Speaker: John Cornish
Affiliation: ARM Ltd.,
Title: Balanced Energy Optimization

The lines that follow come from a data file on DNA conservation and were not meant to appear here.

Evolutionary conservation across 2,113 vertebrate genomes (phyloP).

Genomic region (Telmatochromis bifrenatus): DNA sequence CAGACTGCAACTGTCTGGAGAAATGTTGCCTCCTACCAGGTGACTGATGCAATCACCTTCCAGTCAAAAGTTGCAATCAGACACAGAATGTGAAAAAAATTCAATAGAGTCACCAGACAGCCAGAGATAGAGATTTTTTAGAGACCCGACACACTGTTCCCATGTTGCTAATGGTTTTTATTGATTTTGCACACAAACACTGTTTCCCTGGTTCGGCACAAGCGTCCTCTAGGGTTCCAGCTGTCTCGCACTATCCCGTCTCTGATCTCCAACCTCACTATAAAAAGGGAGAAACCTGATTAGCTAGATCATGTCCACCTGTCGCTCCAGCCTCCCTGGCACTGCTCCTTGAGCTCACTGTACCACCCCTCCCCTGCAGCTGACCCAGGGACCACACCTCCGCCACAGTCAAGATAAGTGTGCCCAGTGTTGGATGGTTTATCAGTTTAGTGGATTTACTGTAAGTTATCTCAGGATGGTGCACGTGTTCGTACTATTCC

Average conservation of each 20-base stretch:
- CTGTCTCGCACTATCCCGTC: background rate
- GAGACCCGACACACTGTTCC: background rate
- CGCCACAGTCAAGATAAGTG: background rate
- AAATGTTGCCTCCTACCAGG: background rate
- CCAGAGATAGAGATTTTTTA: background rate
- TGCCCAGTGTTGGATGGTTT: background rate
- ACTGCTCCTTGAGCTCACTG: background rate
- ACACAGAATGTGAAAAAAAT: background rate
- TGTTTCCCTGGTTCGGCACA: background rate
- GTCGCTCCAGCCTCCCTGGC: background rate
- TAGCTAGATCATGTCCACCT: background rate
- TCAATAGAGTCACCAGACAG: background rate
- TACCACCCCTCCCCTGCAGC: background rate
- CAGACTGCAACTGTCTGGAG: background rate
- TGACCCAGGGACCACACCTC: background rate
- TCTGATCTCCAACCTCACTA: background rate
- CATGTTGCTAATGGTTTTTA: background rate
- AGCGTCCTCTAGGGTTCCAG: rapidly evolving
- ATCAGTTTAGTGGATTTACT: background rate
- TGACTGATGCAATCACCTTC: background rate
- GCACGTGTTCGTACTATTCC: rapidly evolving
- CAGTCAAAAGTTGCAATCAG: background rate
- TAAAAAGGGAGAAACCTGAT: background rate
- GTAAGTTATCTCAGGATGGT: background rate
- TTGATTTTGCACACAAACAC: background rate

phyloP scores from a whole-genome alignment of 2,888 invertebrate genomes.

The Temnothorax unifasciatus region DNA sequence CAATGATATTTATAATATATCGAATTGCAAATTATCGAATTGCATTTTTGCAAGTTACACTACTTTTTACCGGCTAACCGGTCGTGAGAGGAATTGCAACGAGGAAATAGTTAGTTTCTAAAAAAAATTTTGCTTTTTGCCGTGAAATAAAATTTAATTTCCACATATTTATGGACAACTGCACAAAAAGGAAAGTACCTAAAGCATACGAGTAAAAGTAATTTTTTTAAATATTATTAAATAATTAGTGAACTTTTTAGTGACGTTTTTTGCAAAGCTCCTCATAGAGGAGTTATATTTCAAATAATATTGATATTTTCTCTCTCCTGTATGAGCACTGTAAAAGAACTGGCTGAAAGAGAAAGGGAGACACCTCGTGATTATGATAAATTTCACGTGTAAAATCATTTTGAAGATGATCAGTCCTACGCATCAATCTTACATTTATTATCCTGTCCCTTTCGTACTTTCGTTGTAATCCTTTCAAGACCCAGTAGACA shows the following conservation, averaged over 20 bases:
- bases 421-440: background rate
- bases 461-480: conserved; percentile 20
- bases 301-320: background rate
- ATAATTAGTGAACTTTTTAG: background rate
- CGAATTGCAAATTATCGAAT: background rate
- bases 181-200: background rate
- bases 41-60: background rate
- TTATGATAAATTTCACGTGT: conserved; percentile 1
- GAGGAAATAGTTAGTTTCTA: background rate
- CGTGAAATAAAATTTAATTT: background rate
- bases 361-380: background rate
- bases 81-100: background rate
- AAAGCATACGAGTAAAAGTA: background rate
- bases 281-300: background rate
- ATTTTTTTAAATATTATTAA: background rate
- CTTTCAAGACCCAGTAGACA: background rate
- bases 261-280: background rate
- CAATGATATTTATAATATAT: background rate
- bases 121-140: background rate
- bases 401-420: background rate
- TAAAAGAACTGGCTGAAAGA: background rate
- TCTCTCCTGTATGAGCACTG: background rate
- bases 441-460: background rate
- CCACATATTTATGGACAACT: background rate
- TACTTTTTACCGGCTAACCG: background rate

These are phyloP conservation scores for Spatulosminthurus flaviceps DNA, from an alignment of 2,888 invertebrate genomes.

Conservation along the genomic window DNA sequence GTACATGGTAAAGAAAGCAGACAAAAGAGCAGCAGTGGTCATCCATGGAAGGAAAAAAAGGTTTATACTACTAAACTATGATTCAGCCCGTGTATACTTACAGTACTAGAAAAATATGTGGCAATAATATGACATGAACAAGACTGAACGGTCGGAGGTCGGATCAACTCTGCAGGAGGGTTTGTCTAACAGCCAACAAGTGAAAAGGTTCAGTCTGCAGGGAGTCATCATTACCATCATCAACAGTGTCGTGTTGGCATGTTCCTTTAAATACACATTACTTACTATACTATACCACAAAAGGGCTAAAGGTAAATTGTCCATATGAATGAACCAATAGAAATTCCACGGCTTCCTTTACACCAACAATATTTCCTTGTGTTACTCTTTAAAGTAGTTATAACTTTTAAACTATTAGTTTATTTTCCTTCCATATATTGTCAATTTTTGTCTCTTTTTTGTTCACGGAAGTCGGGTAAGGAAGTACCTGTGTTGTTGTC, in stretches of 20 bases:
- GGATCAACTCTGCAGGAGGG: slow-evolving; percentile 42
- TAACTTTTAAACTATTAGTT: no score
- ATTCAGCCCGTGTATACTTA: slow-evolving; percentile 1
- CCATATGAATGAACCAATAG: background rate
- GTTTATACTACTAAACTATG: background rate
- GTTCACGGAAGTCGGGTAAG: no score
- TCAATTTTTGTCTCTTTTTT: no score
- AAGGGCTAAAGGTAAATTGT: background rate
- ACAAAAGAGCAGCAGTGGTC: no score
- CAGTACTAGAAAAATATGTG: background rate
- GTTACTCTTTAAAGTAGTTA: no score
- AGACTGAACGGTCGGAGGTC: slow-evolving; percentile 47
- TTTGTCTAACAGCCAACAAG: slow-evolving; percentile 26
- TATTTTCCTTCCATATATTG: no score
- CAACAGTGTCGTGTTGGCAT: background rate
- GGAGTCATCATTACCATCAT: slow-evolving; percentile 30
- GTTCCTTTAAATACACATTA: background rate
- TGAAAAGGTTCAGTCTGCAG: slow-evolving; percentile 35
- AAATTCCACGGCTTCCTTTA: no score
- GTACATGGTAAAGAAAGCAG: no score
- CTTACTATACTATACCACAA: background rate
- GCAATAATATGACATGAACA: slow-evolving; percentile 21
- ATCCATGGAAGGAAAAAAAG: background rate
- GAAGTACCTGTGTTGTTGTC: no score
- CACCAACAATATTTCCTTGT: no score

Energy efficiency is now the number one issue for many systems, determining weight and cost, and constraining performance. Many techniques have been developed to minimize the dynamic and static power consumed by digital designs without any impact on functionality. To achieve further savings it is necessary to employ methods that do constrain functionality in some way. The designer must then balance increased energy efficiency with the functional implications of those techniques. Processing scalability can be employed to increase energy efficiency for workloads which vary dynamically. In single processor system this can be achieved using voltage and frequency scaling, and in multi-processor systems this can be supplemented with adaptive shutdown of unused processors. Scalability does imply a loss of system responsiveness when workloads transition from low to high levels, and this must be balanced against the increased energy efficiency achieved. Power efficiency can also be increased by optimising a processor for the application it is intended to run. By analyzing the algorithms to be executed it is possible to create a processor tailored to its workload. This loss of generality and flexibility must be balanced against the increased energy efficiency of a customized implementation. This talk describes work which ARM and its partners are doing to balance energy efficiency with functionality to create optimized designs.